Lawmaker Regina Ip has announced that her party has uniamously agreed that she will run for the chief executive position. She will be resigning from her position in the Executive Council and officially announcing her candidacy on Thursday.

“I am confident to get 150 nominations. The more the better,” she said.

regina ip
Regina Ip. Stanley Leung/HKFP.

Ip said among the candidates that may run, she is the only who has gone through popular elections.

“I believe the experience is useful,” she said.

She will run in her own personal capacity, and will resign from the party if she wins. She will announce her team and platform on Thursday, and she has notified Chinese officials.

‘Friendly relationships’

Ip said it was normal that election committee members have not yet voiced their support. “I haven’t even asked them yet,” she said, adding that her party already holds 24 votes.

She said that she has friendly relationships with many supporters of incumbent Chief Executive Leung Chun-ying, and added that they may not automatically support Chief Secretary Carrie Lam, another potential candidate.

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Photo: HKFP/Wikicommons.

Ip said two pro-democracy lawmakers Claudia Mo and Leung Yiu-chung told her to fight on, and she was grateful for the “spiritual support” from the two who have been colleagues of her for eight years.

“Maybe I am at a weak position, so they encouraged me,” she said.

But Mo has said in response that she was only being polite.

Ip, 66, has served as a non-official member of the Executive Council under Leung. She set up her own pro-Beijing party, the New People’s Party, in 2011. She has been a lawmaker in the Legislative Council since 2008, representing the Hong Kong Island constituency.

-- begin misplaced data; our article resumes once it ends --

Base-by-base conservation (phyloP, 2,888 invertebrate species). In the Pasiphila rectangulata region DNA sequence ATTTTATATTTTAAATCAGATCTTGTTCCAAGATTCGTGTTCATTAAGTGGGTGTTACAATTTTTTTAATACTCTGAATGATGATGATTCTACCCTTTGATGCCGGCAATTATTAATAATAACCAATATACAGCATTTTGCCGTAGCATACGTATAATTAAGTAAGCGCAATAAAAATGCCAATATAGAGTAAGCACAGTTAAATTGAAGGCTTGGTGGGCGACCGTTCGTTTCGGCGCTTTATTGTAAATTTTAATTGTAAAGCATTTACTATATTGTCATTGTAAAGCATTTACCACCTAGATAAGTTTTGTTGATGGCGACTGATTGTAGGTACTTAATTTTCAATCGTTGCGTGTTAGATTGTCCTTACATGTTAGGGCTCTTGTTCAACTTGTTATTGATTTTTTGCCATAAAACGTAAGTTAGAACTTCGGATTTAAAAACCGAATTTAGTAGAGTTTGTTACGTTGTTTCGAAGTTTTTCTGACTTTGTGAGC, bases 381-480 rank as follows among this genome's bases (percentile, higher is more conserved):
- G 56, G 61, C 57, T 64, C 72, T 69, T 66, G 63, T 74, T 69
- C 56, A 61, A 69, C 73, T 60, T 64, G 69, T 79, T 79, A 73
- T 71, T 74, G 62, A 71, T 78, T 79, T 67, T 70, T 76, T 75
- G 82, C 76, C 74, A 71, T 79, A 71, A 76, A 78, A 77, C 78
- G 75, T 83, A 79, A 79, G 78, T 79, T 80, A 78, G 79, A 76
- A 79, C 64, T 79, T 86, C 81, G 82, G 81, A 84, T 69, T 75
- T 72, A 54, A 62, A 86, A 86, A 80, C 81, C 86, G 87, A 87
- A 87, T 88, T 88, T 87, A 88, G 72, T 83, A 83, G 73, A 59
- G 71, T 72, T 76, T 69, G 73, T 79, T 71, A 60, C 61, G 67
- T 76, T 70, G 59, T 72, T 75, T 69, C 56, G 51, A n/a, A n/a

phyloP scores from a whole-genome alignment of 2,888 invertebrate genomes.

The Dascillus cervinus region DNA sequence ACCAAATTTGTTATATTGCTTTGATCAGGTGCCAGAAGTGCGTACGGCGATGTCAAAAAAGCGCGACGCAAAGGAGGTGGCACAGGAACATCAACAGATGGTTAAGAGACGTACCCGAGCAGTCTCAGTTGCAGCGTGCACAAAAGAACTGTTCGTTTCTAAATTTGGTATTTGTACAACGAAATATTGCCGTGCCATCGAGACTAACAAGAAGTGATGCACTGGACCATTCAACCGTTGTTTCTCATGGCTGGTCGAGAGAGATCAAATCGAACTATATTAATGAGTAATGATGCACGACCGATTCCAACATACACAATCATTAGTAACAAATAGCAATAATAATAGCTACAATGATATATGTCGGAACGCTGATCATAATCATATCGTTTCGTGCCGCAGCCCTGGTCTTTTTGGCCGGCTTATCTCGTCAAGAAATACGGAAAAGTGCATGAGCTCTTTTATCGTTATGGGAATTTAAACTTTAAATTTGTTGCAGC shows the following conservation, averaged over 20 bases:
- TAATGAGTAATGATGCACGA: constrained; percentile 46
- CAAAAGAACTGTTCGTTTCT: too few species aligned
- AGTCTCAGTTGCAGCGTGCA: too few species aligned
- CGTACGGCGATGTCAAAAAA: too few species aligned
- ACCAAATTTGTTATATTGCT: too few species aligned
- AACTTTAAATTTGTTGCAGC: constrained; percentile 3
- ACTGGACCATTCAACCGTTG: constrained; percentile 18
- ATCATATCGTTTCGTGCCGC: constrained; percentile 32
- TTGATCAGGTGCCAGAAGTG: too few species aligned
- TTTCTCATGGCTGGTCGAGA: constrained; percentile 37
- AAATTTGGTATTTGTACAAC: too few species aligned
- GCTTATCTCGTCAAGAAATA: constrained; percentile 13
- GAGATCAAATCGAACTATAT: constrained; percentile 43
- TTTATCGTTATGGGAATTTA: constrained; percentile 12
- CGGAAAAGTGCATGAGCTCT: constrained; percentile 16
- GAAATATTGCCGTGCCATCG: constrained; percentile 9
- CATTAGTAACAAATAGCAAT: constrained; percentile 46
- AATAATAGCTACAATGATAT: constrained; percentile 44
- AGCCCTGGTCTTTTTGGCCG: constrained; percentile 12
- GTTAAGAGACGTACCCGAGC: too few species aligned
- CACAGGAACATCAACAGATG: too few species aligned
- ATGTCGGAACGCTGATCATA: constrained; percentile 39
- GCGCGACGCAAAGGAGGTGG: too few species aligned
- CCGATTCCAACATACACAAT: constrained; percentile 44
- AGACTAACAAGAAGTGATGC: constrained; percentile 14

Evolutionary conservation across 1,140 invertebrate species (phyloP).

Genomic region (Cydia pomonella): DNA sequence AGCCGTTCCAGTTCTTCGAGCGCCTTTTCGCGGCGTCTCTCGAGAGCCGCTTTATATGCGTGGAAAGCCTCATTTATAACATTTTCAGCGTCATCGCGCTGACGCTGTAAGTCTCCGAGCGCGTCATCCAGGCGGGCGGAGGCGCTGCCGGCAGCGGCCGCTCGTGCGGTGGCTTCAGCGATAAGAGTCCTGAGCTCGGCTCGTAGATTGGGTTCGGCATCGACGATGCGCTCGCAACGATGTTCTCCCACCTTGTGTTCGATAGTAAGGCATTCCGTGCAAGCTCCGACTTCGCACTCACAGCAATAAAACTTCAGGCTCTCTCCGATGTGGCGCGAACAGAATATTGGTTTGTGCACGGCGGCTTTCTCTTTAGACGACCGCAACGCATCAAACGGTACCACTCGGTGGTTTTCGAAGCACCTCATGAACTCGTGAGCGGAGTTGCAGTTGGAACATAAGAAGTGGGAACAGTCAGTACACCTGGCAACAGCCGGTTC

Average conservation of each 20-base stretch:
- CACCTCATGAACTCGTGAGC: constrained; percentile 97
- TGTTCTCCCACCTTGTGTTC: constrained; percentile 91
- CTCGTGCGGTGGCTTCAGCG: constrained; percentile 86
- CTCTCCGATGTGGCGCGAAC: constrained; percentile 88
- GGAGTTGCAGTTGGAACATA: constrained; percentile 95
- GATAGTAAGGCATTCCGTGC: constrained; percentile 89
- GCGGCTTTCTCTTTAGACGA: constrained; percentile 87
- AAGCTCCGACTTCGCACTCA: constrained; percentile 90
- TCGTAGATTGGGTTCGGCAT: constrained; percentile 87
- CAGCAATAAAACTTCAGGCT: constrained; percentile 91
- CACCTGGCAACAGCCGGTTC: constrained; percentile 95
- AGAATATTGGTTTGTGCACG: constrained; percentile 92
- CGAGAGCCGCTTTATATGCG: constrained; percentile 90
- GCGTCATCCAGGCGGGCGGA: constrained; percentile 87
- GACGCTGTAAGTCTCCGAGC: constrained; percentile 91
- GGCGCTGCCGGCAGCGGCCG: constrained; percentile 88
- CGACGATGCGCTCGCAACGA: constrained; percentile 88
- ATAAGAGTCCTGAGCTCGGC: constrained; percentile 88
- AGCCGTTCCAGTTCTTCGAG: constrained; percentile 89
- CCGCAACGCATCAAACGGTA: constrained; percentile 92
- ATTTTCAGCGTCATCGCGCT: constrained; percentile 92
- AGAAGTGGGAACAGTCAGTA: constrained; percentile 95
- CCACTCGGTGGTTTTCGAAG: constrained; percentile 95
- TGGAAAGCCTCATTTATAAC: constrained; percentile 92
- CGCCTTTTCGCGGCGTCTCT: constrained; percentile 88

Ip’s most notable and controversial role was her tenure as Secretary for Security from 1998 to 2003 under former chief executive Tung Chee-hwa. During her term, she pushed for Article 23 – a security law banning acts of treason and subversion against the Chinese government – to be passed in the legislature in 2003. The government eventually abandoned the bill after mass demonstrations, and she resigned from her post.

On Saturday, Ip said that implementing the article remains a “constitutional duty” for the next leader, and that she would “definitely go ahead” if she is elected.

The Chief Executive election will take place on March 26. The only candidate who has declared his candidacy thus far is retired judge Woo Kwok-hing. Financial secretary John Tsang announced his resignation from his post on Monday and is expected to launch his bid for Chief Executive soon.

Eric is currently a Bachelor of Journalism student at the University of Hong Kong. Eric has his finger on the pulse of Hong Kong events and politics. His work has been published on The Guardian, Reuters and ABC News (America).